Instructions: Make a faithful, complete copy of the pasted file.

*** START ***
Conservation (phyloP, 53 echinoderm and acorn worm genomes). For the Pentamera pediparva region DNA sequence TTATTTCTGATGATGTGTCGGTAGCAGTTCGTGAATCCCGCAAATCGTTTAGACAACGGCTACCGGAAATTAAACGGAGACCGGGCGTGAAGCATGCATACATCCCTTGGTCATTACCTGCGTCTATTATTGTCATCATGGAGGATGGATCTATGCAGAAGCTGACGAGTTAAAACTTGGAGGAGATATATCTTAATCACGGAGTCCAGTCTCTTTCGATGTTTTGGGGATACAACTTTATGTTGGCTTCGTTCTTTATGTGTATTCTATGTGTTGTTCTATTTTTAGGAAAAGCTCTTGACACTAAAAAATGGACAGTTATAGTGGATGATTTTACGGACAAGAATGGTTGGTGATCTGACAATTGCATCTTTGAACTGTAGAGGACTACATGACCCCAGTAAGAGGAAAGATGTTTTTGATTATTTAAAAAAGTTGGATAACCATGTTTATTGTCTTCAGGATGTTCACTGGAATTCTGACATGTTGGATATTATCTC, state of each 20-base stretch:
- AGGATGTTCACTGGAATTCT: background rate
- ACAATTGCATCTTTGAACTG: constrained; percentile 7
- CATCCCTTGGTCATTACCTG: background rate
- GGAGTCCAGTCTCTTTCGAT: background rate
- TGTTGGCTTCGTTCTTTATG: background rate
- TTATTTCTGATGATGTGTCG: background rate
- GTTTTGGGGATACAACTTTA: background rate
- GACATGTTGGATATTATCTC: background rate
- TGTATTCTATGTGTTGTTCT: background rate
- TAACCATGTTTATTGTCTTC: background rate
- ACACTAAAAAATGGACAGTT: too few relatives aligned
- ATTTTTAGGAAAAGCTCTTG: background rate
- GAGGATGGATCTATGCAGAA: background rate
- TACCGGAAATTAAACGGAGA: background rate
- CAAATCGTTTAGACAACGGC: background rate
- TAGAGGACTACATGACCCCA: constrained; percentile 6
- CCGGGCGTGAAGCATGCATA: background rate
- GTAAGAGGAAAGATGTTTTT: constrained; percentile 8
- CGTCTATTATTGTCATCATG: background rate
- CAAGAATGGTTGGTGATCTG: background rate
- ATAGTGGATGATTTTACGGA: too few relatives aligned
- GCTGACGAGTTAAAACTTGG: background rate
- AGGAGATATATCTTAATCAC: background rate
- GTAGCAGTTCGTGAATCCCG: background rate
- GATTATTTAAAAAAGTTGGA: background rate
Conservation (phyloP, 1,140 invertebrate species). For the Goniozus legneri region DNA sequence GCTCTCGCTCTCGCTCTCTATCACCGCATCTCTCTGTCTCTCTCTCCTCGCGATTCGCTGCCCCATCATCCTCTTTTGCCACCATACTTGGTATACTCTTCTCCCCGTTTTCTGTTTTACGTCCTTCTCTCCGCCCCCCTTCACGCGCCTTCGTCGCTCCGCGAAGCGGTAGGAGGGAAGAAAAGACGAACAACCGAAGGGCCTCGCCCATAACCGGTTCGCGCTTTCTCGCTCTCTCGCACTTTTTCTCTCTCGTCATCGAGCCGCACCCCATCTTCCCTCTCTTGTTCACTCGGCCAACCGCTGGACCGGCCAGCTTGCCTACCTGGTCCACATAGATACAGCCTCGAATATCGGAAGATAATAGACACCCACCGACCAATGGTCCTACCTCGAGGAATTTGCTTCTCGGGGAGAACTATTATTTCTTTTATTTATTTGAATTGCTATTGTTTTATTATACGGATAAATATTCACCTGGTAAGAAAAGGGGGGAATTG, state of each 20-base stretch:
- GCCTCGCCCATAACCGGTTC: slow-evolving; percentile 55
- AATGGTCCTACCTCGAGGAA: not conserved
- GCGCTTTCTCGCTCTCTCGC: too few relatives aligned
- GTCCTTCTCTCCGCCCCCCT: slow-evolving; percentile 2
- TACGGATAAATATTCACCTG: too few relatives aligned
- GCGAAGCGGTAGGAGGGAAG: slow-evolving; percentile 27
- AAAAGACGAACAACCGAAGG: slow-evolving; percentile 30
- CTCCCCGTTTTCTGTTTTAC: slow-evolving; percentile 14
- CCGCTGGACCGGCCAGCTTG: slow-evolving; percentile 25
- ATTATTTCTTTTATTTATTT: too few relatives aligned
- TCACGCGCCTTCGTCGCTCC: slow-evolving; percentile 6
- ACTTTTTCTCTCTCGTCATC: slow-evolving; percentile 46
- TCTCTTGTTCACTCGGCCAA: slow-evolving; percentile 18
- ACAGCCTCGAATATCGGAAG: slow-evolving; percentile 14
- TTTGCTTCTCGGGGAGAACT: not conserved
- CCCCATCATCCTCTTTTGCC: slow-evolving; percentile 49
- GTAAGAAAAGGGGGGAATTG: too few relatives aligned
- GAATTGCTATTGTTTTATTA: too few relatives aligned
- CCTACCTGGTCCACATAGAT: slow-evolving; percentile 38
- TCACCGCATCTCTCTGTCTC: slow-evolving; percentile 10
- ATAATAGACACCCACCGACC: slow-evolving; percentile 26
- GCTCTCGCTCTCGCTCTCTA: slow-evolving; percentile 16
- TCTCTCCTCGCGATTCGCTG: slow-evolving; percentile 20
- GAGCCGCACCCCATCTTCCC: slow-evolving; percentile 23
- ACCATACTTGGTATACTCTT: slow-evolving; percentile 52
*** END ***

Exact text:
Conservation (phyloP, 53 echinoderm and acorn worm genomes). For the Pentamera pediparva region DNA sequence TTATTTCTGATGATGTGTCGGTAGCAGTTCGTGAATCCCGCAAATCGTTTAGACAACGGCTACCGGAAATTAAACGGAGACCGGGCGTGAAGCATGCATACATCCCTTGGTCATTACCTGCGTCTATTATTGTCATCATGGAGGATGGATCTATGCAGAAGCTGACGAGTTAAAACTTGGAGGAGATATATCTTAATCACGGAGTCCAGTCTCTTTCGATGTTTTGGGGATACAACTTTATGTTGGCTTCGTTCTTTATGTGTATTCTATGTGTTGTTCTATTTTTAGGAAAAGCTCTTGACACTAAAAAATGGACAGTTATAGTGGATGATTTTACGGACAAGAATGGTTGGTGATCTGACAATTGCATCTTTGAACTGTAGAGGACTACATGACCCCAGTAAGAGGAAAGATGTTTTTGATTATTTAAAAAAGTTGGATAACCATGTTTATTGTCTTCAGGATGTTCACTGGAATTCTGACATGTTGGATATTATCTC, state of each 20-base stretch:
- AGGATGTTCACTGGAATTCT: background rate
- ACAATTGCATCTTTGAACTG: constrained; percentile 7
- CATCCCTTGGTCATTACCTG: background rate
- GGAGTCCAGTCTCTTTCGAT: background rate
- TGTTGGCTTCGTTCTTTATG: background rate
- TTATTTCTGATGATGTGTCG: background rate
- GTTTTGGGGATACAACTTTA: background rate
- GACATGTTGGATATTATCTC: background rate
- TGTATTCTATGTGTTGTTCT: background rate
- TAACCATGTTTATTGTCTTC: background rate
- ACACTAAAAAATGGACAGTT: too few relatives aligned
- ATTTTTAGGAAAAGCTCTTG: background rate
- GAGGATGGATCTATGCAGAA: background rate
- TACCGGAAATTAAACGGAGA: background rate
- CAAATCGTTTAGACAACGGC: background rate
- TAGAGGACTACATGACCCCA: constrained; percentile 6
- CCGGGCGTGAAGCATGCATA: background rate
- GTAAGAGGAAAGATGTTTTT: constrained; percentile 8
- CGTCTATTATTGTCATCATG: background rate
- CAAGAATGGTTGGTGATCTG: background rate
- ATAGTGGATGATTTTACGGA: too few relatives aligned
- GCTGACGAGTTAAAACTTGG: background rate
- AGGAGATATATCTTAATCAC: background rate
- GTAGCAGTTCGTGAATCCCG: background rate
- GATTATTTAAAAAAGTTGGA: background rate
Conservation (phyloP, 1,140 invertebrate species). For the Goniozus legneri region DNA sequence GCTCTCGCTCTCGCTCTCTATCACCGCATCTCTCTGTCTCTCTCTCCTCGCGATTCGCTGCCCCATCATCCTCTTTTGCCACCATACTTGGTATACTCTTCTCCCCGTTTTCTGTTTTACGTCCTTCTCTCCGCCCCCCTTCACGCGCCTTCGTCGCTCCGCGAAGCGGTAGGAGGGAAGAAAAGACGAACAACCGAAGGGCCTCGCCCATAACCGGTTCGCGCTTTCTCGCTCTCTCGCACTTTTTCTCTCTCGTCATCGAGCCGCACCCCATCTTCCCTCTCTTGTTCACTCGGCCAACCGCTGGACCGGCCAGCTTGCCTACCTGGTCCACATAGATACAGCCTCGAATATCGGAAGATAATAGACACCCACCGACCAATGGTCCTACCTCGAGGAATTTGCTTCTCGGGGAGAACTATTATTTCTTTTATTTATTTGAATTGCTATTGTTTTATTATACGGATAAATATTCACCTGGTAAGAAAAGGGGGGAATTG, state of each 20-base stretch:
- GCCTCGCCCATAACCGGTTC: slow-evolving; percentile 55
- AATGGTCCTACCTCGAGGAA: not conserved
- GCGCTTTCTCGCTCTCTCGC: too few relatives aligned
- GTCCTTCTCTCCGCCCCCCT: slow-evolving; percentile 2
- TACGGATAAATATTCACCTG: too few relatives aligned
- GCGAAGCGGTAGGAGGGAAG: slow-evolving; percentile 27
- AAAAGACGAACAACCGAAGG: slow-evolving; percentile 30
- CTCCCCGTTTTCTGTTTTAC: slow-evolving; percentile 14
- CCGCTGGACCGGCCAGCTTG: slow-evolving; percentile 25
- ATTATTTCTTTTATTTATTT: too few relatives aligned
- TCACGCGCCTTCGTCGCTCC: slow-evolving; percentile 6
- ACTTTTTCTCTCTCGTCATC: slow-evolving; percentile 46
- TCTCTTGTTCACTCGGCCAA: slow-evolving; percentile 18
- ACAGCCTCGAATATCGGAAG: slow-evolving; percentile 14
- TTTGCTTCTCGGGGAGAACT: not conserved
- CCCCATCATCCTCTTTTGCC: slow-evolving; percentile 49
- GTAAGAAAAGGGGGGAATTG: too few relatives aligned
- GAATTGCTATTGTTTTATTA: too few relatives aligned
- CCTACCTGGTCCACATAGAT: slow-evolving; percentile 38
- TCACCGCATCTCTCTGTCTC: slow-evolving; percentile 10
- ATAATAGACACCCACCGACC: slow-evolving; percentile 26
- GCTCTCGCTCTCGCTCTCTA: slow-evolving; percentile 16
- TCTCTCCTCGCGATTCGCTG: slow-evolving; percentile 20
- GAGCCGCACCCCATCTTCCC: slow-evolving; percentile 23
- ACCATACTTGGTATACTCTT: slow-evolving; percentile 52